I was invited on to Louisa Hannan’s morning show on BBC Radio Oxford yesterday (always a really good listen by the way), to talk about a survey last week which highlighted toddler eating habits.
You can listen to our discussion by clicking on this audio player.
My heart always sinks when I see these reports published. They use such emotive phrases – “How to get your kids to eat properly”, “Is your child fussy” – and seem to miss out the most obvious point:
We are talking about toddlers here!
100% of toddlers I have ever met are fussy, full-stop – whether it is around food or in any other part of their lives. They are learning to exert their will, make their choices – and, of course, wind up their parents. I don’t understand the surprise expressed at the fact that young children can be picky around food. And then as soon as they are perceived to be picky, we label them as fussy.
People often ask me if Archie eats everything. He doesn’t. In fact, at the moment, getting a plate down on the table without a dismissive grunt can be a real challenge. It may be teething, he may be under the weather, he may just be being a fesity arse! But it seems completely normal to me.
We try not to get drawn into his dramatics. We won’t give him other options, we don’t play eating games, we don’t threaten him with losing something if he doesn’t eat up. In fact, we completely ignore it because we know that when he is really hungry, he will eat. And he really doesn’t look like he is undernourished or melting away.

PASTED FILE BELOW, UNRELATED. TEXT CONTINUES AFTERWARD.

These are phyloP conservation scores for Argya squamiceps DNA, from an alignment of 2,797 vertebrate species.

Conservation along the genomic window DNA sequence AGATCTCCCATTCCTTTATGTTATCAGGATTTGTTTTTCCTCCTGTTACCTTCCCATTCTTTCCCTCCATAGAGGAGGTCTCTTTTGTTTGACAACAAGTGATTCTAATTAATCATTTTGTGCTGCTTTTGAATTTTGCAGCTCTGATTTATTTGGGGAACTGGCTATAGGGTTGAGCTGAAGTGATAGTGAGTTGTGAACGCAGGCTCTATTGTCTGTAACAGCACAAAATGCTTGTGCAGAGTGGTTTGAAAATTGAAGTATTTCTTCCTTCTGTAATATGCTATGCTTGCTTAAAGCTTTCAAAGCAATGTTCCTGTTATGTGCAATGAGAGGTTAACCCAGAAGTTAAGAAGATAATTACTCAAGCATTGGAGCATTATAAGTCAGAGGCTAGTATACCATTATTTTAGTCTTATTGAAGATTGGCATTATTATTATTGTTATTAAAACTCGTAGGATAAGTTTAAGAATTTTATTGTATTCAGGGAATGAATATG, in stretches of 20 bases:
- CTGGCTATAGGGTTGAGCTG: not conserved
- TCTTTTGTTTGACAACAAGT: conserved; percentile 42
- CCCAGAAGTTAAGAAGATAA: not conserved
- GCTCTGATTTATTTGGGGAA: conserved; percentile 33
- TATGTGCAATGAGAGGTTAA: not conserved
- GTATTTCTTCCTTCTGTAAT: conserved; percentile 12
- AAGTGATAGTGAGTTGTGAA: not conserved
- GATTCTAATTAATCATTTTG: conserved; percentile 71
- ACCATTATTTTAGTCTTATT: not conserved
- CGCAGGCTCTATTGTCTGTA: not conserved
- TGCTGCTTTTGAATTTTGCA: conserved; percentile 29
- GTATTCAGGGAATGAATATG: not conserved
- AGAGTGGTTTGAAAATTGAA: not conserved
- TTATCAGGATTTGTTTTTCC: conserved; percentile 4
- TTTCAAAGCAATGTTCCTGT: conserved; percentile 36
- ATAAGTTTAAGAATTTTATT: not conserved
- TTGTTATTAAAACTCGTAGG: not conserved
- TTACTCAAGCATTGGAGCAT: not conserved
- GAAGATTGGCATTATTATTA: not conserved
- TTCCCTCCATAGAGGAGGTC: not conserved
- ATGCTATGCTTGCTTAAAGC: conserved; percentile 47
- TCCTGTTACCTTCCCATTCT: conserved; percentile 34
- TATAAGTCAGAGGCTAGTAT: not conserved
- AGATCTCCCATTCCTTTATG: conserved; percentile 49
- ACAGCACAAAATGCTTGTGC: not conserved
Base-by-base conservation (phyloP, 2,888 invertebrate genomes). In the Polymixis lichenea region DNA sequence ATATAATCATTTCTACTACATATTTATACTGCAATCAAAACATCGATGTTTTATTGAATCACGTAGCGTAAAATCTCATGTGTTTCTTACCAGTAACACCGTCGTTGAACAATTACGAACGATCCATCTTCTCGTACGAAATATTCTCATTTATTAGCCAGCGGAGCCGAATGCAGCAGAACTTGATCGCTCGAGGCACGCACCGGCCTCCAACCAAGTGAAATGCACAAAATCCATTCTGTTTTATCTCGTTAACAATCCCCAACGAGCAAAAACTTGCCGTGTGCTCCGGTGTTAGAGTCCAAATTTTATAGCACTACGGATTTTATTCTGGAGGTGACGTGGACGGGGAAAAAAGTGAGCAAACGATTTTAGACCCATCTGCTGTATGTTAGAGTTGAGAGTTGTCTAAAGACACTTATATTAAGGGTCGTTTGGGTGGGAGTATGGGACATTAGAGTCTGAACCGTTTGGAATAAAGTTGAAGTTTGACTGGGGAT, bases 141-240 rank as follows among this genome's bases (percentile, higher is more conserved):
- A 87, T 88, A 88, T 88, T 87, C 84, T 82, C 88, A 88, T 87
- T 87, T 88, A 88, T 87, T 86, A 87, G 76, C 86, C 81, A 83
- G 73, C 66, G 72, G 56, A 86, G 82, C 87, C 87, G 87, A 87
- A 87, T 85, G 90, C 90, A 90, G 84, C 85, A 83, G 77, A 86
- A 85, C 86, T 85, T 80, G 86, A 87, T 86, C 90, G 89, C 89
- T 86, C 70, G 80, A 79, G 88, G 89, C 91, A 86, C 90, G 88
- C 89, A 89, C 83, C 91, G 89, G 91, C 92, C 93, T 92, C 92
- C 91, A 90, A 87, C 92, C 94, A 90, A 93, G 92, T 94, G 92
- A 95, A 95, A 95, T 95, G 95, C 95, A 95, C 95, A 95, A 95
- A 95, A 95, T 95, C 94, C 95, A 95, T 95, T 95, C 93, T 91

Lou asked me on the show what can be done to encourage kids to eat. There is no doubt that engaging Archie in the whole process, from shop to table, really does help. A dish Archie has been involved in will invariably be more popular than one he has not helped with. We also do like to try to eat as a family, where logistically possible. And yes, we leave him in no doubt that vegetables are good for you, even though confusingly the survey said that 80% of parents thought it was a fib to tell your kids that vegetables make them grow up strong.
But beyond that, we don’t like to make an issue out of food. As I said on the show, food is just part of what “happens” in our house, it’s just something we “do”. We don’t try to turn it into an event in its own right. We don’t praise him if he has eaten “well” (but we do ask him if he enjoyed it) and we ignore it if he hasn’t eaten much at all.
I feel that the food only becomes a battle ground if we, his parents, let it become one. Of course it can be hard work, soul-destroyingly frustrating even, but I just remind myself that this is a toddler we are dealing with – and contrariness and independence are part of the terms and conditions…!
What do you think? Is it unfair to labels kids as fussy eaters? What works in your house? Do you generally serve your kids with the same food you eat? Do you ever lie to your kids to get them eating?